Gentle stretching of the whole body thoroughly in its full range of motion before asana practice is particularly important to avoid strain coming from unusual movements. Asanas aimed at developing strength, flexibility and balance will be preformed standing sitting or lying, although most asanas are completed in sitting during the third trimester to avoid stain on joints and pressure on the back. Putting pressure on the abdomen is always avoided in prenatal yoga. Thorough use of props during prenatal yoga helps to increase the comfort of asanas and provide bodily support.
Pranayama exercises may follow asanas to gain full benefit from the practice and distribute energy throughout the body evenly. These practices also help increase awareness of the function of the breath in relation to managing emotions and stamina.
A prenatal yoga session will always have a particular emphasis on relaxation at the end of the class, bringing the heart rate and breathing patterns to normal and coming to full awareness of any sensations, emotions or thoughts that have arisen during the practice. A guided meditation, the chanting of mantras or simply resting the body in a conscious stillness will help to calm and stabilise the mind in preparation for entering the world outside the class with a relaxed and revitalised mental state.
Prenatal Yoga asanas
All asanas in yoga will have a different beneficial impact on the body and mind. As with all exercise yoga will lease endorphins that mother-to-be and baby will both enjoy. Below is an examples of an asana to practice in each trimester.
Poorna Titali Asan (full butterfly)
Sit with legs outstretched, bend the knees and bring the soles of the feet together, keeping the heels as close to the body as possible.
Relax the inner thigh muscles and clasp the feet gently with both hands.
Gently bounce the knees up and down, using the elbows as legs to apply slight pressure on the knees. Do not use any force.
Repeat the up and down movements about 20-30 times.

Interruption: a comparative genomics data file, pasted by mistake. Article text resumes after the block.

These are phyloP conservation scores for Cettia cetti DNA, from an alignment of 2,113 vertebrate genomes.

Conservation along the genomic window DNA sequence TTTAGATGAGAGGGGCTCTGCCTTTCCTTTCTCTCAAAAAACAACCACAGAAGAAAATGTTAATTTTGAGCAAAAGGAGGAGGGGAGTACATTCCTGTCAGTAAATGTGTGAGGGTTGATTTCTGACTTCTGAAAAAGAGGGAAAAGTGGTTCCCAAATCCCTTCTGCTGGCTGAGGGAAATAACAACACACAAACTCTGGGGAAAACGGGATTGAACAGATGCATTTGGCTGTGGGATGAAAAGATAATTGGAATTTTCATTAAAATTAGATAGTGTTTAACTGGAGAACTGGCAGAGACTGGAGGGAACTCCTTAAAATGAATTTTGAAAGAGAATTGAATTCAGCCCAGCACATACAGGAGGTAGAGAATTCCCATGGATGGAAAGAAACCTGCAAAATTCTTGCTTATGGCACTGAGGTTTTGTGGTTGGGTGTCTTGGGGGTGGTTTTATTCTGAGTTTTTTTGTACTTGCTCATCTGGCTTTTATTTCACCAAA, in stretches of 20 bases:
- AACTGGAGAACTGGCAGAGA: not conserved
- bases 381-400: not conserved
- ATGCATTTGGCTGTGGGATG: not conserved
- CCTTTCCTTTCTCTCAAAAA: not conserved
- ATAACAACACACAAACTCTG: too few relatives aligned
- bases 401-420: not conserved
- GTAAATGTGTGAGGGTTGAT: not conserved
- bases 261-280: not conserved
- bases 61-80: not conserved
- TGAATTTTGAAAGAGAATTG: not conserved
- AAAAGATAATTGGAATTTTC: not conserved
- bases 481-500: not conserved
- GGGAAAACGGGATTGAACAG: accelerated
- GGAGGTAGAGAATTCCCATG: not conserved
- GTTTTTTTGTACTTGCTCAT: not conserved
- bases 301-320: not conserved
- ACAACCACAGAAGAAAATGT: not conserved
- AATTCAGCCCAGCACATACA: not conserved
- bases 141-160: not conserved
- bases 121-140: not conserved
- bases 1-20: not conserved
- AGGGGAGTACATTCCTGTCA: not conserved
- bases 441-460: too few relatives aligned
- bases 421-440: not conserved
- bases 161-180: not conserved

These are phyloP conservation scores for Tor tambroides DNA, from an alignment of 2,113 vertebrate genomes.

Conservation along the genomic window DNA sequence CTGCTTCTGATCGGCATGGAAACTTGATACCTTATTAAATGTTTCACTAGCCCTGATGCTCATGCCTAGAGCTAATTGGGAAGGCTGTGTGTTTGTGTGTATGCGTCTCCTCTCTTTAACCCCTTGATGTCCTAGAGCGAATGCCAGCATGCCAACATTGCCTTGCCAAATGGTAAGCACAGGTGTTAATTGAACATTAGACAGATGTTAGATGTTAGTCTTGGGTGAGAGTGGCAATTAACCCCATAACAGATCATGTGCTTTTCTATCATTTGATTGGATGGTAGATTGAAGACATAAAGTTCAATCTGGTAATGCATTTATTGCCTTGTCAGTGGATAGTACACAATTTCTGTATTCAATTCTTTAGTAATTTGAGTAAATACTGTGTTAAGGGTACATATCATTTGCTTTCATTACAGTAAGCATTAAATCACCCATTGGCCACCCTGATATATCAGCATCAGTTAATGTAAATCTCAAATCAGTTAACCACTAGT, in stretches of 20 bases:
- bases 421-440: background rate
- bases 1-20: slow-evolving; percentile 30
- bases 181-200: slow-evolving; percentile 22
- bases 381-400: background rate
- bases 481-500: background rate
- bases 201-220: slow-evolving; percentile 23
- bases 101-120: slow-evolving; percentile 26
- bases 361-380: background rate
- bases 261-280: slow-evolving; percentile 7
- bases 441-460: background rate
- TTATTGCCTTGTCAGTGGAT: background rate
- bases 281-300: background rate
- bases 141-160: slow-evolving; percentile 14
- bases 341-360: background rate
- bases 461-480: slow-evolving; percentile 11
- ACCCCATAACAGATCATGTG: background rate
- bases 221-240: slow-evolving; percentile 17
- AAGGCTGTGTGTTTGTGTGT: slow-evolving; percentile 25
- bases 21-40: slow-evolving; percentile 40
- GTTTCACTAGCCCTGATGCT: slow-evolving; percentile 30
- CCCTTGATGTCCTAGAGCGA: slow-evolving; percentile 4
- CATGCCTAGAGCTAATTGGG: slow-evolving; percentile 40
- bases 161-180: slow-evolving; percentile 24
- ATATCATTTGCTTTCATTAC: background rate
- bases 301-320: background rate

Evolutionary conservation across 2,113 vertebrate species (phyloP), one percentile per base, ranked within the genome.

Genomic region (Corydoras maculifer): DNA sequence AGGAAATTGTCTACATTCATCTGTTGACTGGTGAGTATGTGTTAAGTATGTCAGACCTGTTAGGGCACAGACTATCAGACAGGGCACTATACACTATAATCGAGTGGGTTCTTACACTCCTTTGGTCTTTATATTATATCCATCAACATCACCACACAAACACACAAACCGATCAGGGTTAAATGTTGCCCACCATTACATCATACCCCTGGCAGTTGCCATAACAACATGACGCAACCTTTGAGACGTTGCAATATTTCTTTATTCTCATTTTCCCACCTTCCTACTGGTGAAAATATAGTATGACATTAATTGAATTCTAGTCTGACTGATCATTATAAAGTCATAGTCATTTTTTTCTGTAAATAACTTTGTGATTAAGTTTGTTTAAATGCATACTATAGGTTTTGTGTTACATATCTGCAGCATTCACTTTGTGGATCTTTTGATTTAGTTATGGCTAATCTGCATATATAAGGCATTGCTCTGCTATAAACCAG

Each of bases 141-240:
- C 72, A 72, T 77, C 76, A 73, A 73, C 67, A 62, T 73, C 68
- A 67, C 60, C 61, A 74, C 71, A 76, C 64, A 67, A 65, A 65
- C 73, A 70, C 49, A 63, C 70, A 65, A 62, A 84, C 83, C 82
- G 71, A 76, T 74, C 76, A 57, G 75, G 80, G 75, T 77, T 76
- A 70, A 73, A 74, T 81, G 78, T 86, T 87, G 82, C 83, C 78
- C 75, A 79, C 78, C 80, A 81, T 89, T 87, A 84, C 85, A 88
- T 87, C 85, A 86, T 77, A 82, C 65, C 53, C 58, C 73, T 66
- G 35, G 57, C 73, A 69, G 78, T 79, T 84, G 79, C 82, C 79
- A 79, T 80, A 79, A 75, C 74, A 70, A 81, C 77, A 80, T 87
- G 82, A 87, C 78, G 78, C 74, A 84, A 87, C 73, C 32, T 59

Opens the hip joints and relieves pressure from the knees.
Removes tiredness from legs and relieves inner thighs muscles.
Vajrasana (thunderbolt pose)
Kneel on the floor and separate the heels, bring the toes together.
Lower the hips so the heels meet the hips on either side.
Place the hands palms down on the knees. Keep the back and neck straight.
Enhances digestive function and is best practiced after meals. Can help control hyperacidity.
Strengthens muscles around the pelvis to assist in labour.
Supta Udarakarshanasana (sleeping abdominal stretch pose)
Lie down on the back.
Link hands and place behind the head.
Fold the knees and place the feet on the floor.
Drop the knees to one side and look towards the other giving a stretch to the entire spine.
Hold for 30 seconds and repeat on the other side.
Relieves constipation and improves digestion.
Relieves stiffness and strain on the spine.
With the help of a qualified prenatal yoga teacher a programme can be designed according to each woman’s needs, taking their health, experience in yoga and preferences into consideration.
As well as the health benefits, prenatal yoga can be an excellent way to meet and bond win other pregnant women, united throughshared experiences and an enjoyment of yoga practice.
As always in yoga, but particularly important during prenatal yoga, practice needs to be taken slowly and with full awareness of any tendencies to push the body too far. As Elena Brower, author of ‘Art of Attention’ says, “you always want to be in a place of support for yourself when you’re pregnant”. (http://m.huffpost.com/us/entry/prenatal-yoga_n_3038138.html?ir=India)
Pregnancy is one of the most unique and precious times of a woman’s life. Yoga can be seen as an unparalleled tool in helping women to fully enjoy and make the most out of this special time, physically, mentally and emotionally.